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Neglect and The Cost of Waiting

According to WCC’s Chief Financial Officer, Bill Johnson, WCC intends to undertake between $23M and $32M of capital projects between 2021and 2023. From the December 2019 Board Notes:

Project Funding Discussion

During the 2021 – 2023 period, the College is pursuing four major capital projects totally between $23 – 32 million. Of this amount, approximately $16 million of expenditures support deferred maintenance projects and the balance of $7 – 16 million is for new capital additions/enhancement, depending upon the outcome of our Center for Success capital outlay request.

A review of our General Fund Net Asset balance suggests that $9 million of General Fund reserves is available for transfer to support the upcoming capital project plan. A transfer of $9 million to the Capital Fund will leave the College with an estimated $26 million in unrestricted General Fund reserves, or about 2.5 months of operating costs.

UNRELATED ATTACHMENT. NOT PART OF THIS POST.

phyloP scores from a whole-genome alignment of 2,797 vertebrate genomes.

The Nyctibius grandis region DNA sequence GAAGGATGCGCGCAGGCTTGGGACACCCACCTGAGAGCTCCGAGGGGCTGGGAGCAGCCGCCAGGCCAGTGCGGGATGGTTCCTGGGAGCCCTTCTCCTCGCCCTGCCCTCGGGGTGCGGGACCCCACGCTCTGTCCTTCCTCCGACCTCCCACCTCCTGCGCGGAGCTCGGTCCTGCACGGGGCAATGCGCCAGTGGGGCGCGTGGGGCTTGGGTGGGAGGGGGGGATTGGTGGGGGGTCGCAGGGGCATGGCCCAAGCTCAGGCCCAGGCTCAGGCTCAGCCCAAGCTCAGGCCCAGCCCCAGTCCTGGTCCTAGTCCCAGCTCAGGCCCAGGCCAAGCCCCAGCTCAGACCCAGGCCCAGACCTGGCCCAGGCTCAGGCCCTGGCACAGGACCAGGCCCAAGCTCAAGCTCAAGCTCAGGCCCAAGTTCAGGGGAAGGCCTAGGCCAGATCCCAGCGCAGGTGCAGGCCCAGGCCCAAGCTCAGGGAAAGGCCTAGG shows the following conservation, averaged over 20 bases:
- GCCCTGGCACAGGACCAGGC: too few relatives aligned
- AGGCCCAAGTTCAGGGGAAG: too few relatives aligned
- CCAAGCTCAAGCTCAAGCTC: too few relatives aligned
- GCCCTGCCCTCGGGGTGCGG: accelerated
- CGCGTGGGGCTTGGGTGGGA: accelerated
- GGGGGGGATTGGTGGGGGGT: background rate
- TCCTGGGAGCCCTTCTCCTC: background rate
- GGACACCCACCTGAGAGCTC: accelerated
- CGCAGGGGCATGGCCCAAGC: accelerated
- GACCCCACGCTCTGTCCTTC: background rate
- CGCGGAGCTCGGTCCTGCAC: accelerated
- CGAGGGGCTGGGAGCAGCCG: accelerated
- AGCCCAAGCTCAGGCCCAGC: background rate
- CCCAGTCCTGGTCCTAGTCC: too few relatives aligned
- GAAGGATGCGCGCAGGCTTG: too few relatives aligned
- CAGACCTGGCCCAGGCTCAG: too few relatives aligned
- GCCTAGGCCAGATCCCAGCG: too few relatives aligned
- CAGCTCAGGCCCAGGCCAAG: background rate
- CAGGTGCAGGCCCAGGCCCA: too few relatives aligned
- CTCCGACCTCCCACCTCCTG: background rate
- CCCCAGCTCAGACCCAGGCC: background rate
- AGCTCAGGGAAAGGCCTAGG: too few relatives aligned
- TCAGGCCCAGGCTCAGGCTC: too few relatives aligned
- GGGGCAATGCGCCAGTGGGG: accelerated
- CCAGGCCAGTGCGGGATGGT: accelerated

Given that the Morris Lawrence renovation project is mainly deferred maintenance in nature and that this project is under extreme time constraints, both for the planning of the outage and its completion, it is recommended that MLB renovation project be funded by the transfer of $9 million of General Fund reserves to the Capital Fund. Funding for the remaining capital projects will be supported with new long- term debt proceeds.”

Mr. Johnson uses the term “deferred maintenance” but I do not; I use the term “neglect.” He estimates the bill for neglect at $16M on capital expenses of $23M-$32M. That means 50%-70% of the cost of these capital projects is the price tag for neglect.

Neglect today. Replace tomorrow.

What’s most irritating (I think) is that WCC will pay for the Morris Lawrence rehab by transferring money from the General Fund. On the one hand, it means that the College won’t borrow to pay for its long-standing policy of neglect. On the other hand, it means that the College had the money to remedy ML’s problems all along. This transfer could have happened much sooner. It would have reduced the cost of rehabbing the building.

It also demonstrates what I’ve been saying the whole time. The taxpayers and the State of Michigan have provided WCC with the money it needs to care for its buildings. WCC simply chooses not to.

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Photo Credit: Josh Graciano, via Flickr